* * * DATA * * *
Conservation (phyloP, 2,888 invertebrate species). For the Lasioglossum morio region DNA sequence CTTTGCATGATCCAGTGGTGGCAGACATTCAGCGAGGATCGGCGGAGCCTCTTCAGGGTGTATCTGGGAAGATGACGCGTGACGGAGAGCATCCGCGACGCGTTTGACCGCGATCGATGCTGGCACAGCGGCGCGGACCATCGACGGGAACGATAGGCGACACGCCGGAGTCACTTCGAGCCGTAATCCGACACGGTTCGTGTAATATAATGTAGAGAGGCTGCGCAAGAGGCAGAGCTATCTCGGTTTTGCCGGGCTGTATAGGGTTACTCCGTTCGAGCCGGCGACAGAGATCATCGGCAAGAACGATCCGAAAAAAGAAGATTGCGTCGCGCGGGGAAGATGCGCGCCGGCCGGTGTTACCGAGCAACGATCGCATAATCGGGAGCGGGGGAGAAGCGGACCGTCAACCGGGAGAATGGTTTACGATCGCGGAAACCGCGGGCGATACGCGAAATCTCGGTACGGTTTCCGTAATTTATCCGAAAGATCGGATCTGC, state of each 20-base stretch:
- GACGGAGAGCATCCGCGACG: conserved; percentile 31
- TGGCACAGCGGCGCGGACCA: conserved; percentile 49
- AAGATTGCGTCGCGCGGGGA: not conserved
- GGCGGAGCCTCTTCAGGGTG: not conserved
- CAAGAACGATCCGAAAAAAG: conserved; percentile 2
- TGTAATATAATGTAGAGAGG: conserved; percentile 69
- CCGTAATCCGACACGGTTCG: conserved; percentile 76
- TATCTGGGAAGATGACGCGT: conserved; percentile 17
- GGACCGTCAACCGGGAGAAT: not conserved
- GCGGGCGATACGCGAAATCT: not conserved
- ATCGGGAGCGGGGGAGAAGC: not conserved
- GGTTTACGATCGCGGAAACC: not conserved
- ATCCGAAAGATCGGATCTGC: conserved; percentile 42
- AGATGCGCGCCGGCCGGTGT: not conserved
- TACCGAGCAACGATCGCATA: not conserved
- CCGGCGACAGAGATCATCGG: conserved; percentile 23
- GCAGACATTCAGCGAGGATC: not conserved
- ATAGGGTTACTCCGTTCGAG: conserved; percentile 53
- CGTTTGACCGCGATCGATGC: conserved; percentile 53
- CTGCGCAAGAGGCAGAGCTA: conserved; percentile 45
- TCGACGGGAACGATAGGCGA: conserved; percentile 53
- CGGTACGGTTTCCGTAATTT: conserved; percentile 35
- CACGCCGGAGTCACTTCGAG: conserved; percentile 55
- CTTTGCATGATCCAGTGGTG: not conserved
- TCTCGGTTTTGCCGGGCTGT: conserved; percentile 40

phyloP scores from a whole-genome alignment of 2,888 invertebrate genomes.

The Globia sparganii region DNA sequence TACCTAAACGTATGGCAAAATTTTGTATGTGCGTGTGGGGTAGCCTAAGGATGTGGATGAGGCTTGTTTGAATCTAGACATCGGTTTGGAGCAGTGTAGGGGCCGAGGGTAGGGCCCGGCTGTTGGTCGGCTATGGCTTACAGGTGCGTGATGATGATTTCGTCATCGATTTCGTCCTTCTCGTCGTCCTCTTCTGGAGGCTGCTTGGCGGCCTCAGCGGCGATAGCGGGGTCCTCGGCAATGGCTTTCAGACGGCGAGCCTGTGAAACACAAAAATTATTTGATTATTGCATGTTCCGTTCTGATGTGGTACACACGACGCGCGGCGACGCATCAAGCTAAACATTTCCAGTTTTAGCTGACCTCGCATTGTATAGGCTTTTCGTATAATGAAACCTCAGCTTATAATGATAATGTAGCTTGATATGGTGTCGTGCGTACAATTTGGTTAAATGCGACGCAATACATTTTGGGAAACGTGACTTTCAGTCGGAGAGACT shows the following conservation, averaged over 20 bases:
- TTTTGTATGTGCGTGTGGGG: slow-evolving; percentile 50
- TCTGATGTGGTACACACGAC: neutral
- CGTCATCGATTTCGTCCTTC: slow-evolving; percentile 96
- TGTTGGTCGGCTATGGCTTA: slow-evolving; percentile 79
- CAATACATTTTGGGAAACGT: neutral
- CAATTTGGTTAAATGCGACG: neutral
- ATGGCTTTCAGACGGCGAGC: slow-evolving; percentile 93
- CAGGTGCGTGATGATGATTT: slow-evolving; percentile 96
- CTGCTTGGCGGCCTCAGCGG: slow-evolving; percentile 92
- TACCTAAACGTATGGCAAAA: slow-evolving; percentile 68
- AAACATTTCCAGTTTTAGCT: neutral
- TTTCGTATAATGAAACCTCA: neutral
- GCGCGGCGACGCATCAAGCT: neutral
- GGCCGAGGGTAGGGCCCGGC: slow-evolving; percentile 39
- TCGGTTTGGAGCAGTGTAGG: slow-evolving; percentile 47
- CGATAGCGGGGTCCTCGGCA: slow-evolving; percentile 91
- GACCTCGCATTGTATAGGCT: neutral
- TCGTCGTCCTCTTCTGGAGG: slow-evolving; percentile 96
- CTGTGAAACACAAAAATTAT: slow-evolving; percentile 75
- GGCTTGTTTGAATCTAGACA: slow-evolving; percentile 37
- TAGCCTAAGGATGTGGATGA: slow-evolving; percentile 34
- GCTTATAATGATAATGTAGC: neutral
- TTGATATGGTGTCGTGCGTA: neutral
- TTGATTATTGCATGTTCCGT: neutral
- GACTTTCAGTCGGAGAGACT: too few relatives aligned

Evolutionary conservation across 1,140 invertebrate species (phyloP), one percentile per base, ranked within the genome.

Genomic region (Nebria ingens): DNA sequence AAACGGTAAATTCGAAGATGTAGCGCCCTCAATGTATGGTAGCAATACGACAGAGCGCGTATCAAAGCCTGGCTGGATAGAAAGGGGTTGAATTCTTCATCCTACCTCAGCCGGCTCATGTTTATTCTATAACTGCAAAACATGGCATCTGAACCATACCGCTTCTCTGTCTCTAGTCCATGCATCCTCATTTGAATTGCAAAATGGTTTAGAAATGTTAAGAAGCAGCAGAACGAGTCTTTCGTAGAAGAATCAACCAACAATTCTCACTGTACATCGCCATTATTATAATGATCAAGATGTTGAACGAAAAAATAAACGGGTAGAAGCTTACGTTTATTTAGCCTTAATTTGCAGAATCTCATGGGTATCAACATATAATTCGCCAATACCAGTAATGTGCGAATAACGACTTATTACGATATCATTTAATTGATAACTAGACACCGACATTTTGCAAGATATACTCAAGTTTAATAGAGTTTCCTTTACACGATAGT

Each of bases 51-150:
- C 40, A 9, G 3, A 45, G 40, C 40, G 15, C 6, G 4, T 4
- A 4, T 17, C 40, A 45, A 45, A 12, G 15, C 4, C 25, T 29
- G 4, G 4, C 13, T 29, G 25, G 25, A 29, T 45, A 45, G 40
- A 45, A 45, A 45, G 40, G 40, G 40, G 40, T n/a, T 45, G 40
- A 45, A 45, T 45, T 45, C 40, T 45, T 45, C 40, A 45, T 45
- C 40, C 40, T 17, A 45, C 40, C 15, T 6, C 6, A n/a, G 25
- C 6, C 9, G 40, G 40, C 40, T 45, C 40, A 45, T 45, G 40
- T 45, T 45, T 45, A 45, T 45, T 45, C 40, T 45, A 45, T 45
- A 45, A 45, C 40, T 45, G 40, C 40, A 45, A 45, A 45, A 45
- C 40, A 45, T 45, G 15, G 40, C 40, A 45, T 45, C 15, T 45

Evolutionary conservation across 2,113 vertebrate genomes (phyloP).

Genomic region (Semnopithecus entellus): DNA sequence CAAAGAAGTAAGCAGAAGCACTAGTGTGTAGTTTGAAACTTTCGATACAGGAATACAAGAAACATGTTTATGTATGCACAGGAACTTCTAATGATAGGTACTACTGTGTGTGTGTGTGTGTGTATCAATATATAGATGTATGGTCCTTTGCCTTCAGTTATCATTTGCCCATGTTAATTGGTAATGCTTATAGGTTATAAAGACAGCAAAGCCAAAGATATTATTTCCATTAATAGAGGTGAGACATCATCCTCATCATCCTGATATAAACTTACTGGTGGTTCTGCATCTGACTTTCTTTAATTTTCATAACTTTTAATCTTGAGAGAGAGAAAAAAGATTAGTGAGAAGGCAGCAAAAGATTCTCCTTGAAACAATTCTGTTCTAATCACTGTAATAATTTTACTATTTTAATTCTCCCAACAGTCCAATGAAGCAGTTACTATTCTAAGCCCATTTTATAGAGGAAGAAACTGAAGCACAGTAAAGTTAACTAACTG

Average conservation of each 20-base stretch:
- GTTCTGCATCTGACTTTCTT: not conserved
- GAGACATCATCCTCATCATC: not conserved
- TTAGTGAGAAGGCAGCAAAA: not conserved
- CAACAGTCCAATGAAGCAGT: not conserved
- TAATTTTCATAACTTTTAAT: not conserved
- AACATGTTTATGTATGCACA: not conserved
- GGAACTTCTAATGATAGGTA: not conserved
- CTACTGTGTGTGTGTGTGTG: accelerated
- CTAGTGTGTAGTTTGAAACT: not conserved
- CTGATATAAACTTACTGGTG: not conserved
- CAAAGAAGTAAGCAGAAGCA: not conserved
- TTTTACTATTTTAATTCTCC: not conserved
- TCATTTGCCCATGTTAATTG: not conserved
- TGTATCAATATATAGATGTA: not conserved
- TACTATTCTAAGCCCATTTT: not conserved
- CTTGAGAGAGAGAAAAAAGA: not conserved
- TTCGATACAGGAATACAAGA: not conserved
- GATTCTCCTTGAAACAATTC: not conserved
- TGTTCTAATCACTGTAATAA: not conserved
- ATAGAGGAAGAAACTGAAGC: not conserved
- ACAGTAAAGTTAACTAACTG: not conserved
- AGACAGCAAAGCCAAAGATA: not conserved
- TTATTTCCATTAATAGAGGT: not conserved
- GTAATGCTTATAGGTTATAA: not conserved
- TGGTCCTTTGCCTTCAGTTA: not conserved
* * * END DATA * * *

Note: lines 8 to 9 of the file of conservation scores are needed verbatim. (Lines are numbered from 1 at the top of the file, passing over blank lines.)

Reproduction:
- CCGTAATCCGACACGGTTCG: conserved; percentile 76
- TATCTGGGAAGATGACGCGT: conserved; percentile 17